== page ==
Security is changing once again in Chippewa Valley Schools, with plans now underway to place a security guard and possibly install a buzzer entry system at every school building in the district.
On the Monday following the mass shooting in Newtown, CT, Chippewa Valley ordered all of its buildings into modified lockdown. This state of heightened security meant locked main entrances and interior classroom doors, cancellation of outdoor recess and the presence of greeters at each main door to check visitors’ photo identification.
While Superintendent Ron Roberts said the majority of parents responded favorably to the increased security, he added that not all of these measures are sustainable or beneficial to student learning.
He used the greeters, many of whom are substitute teachers, as an example.
“We need those people back in the classroom,” Roberts said, noting that the position of greeter is set to expire on Jan. 18.
However, feeling that this type of role remains necessary, the school board gave Roberts the OK to hire security guards for the district’s preschool, elementary and middle school buildings. Security guards that monitor the parking lots and liaison officers with the Macomb County Sheriff’s Office are currently on staff at the high schools.
Once in place, these guards would serve for the remainder of the 2012-13 school year.
The district also intends to explore the cost of installing a buzzer entry system in each of its school buildings. At present, the majority of Chippewa Valley schools feature card readers on its exterior doors and sally port entrances.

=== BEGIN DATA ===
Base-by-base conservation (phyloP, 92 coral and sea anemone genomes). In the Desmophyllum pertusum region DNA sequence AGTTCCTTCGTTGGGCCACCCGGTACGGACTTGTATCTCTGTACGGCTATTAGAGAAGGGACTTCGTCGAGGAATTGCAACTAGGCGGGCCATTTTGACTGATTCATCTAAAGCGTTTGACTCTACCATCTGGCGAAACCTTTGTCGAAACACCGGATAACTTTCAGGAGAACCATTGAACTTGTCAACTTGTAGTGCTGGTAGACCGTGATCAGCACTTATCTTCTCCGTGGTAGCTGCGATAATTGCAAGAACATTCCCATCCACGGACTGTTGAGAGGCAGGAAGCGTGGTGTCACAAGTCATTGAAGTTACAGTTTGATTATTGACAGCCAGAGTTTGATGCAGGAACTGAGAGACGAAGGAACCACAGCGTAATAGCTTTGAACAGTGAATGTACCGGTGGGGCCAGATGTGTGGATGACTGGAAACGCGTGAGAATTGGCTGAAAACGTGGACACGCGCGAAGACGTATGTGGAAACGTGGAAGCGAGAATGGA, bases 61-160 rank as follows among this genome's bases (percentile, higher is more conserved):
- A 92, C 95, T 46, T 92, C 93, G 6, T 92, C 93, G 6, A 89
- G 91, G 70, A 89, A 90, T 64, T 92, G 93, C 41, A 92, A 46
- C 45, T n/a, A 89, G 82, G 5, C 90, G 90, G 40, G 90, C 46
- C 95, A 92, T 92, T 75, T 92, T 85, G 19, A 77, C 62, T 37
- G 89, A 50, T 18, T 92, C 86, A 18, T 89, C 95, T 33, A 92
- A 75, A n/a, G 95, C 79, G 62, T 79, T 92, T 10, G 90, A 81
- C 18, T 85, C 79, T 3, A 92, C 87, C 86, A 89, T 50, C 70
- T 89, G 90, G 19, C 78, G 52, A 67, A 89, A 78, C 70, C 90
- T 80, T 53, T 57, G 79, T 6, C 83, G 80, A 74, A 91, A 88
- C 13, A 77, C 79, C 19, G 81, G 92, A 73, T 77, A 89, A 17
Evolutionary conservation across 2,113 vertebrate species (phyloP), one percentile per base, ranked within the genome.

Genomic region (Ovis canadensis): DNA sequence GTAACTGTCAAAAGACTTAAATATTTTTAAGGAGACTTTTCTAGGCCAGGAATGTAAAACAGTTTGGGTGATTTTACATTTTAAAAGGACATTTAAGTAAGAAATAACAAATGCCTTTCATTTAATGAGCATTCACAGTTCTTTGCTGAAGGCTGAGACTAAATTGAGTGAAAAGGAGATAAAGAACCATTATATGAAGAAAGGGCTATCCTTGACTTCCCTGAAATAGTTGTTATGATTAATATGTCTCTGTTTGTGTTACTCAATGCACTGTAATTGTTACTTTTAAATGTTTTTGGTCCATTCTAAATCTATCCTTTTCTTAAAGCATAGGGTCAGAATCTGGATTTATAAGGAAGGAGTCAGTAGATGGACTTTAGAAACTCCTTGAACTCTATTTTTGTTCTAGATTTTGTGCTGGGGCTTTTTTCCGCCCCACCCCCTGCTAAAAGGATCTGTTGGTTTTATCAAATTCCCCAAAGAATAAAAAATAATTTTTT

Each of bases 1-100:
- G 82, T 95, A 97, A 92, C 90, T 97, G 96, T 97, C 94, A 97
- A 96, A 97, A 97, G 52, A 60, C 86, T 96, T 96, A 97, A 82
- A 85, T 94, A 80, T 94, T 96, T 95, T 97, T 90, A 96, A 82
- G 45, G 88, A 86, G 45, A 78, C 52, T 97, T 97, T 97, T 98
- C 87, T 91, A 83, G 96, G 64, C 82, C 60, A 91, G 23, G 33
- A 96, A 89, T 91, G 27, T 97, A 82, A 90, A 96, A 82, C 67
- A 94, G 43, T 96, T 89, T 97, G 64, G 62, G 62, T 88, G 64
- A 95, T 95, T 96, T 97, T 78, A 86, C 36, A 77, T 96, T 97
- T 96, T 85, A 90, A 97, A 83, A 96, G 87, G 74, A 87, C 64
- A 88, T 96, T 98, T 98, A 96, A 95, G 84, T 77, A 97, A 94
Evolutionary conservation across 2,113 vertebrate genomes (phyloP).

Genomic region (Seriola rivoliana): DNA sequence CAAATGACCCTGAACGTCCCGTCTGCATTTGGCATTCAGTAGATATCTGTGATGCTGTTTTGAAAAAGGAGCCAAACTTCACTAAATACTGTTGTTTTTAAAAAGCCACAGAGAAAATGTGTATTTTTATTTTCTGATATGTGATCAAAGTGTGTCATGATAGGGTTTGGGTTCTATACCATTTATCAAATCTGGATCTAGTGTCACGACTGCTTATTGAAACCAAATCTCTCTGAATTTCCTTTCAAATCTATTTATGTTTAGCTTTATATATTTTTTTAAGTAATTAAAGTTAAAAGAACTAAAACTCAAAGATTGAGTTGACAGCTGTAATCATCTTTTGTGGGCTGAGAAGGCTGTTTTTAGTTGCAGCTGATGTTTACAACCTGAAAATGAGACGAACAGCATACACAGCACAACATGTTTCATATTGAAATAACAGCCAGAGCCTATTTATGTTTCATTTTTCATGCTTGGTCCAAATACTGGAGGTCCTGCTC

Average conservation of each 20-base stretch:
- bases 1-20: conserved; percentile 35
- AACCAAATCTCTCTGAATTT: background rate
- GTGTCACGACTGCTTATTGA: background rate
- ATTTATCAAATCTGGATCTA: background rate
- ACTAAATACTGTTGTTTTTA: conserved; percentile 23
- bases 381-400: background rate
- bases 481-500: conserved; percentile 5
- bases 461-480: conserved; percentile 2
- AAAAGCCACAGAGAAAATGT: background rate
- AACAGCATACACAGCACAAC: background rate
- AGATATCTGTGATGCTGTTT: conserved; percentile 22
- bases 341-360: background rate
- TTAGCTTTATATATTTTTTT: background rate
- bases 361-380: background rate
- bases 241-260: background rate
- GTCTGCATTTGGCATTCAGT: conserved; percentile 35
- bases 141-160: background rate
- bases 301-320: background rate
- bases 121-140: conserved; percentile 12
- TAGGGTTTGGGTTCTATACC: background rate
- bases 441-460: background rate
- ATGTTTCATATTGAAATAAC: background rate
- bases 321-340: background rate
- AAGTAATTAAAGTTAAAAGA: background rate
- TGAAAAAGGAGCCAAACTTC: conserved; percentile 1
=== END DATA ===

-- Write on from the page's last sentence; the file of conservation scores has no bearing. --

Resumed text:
Where the card readers limit outside access to faculty and staff, the sally port entrances channel visitors into the school office before they can gain access to the rest of the building.
The buzzer system, should it be implemented, would use audio and visual components to allow office staff to assess visitors prior to allowing them entry.
“We have to be proactive about this,” said Trustee Tammy Reynolds of considering such a system. “I’d like it go to back to business as usual, but I don’t think it’s the way to move forward. We can’t be alarmist. We have to be careful with how we proceed but we need to do more.”
If anything, Trustee Frank Bednard said he believes a buzzer system would help combat the more immediate threat of disorderly parents.
“I’d be far more threatened that someone comes in to kidnap a child as a bargaining tool,” Bednard said. “A buzzer system is definitely something to look at. It would keep by and far most prominent threat out.”
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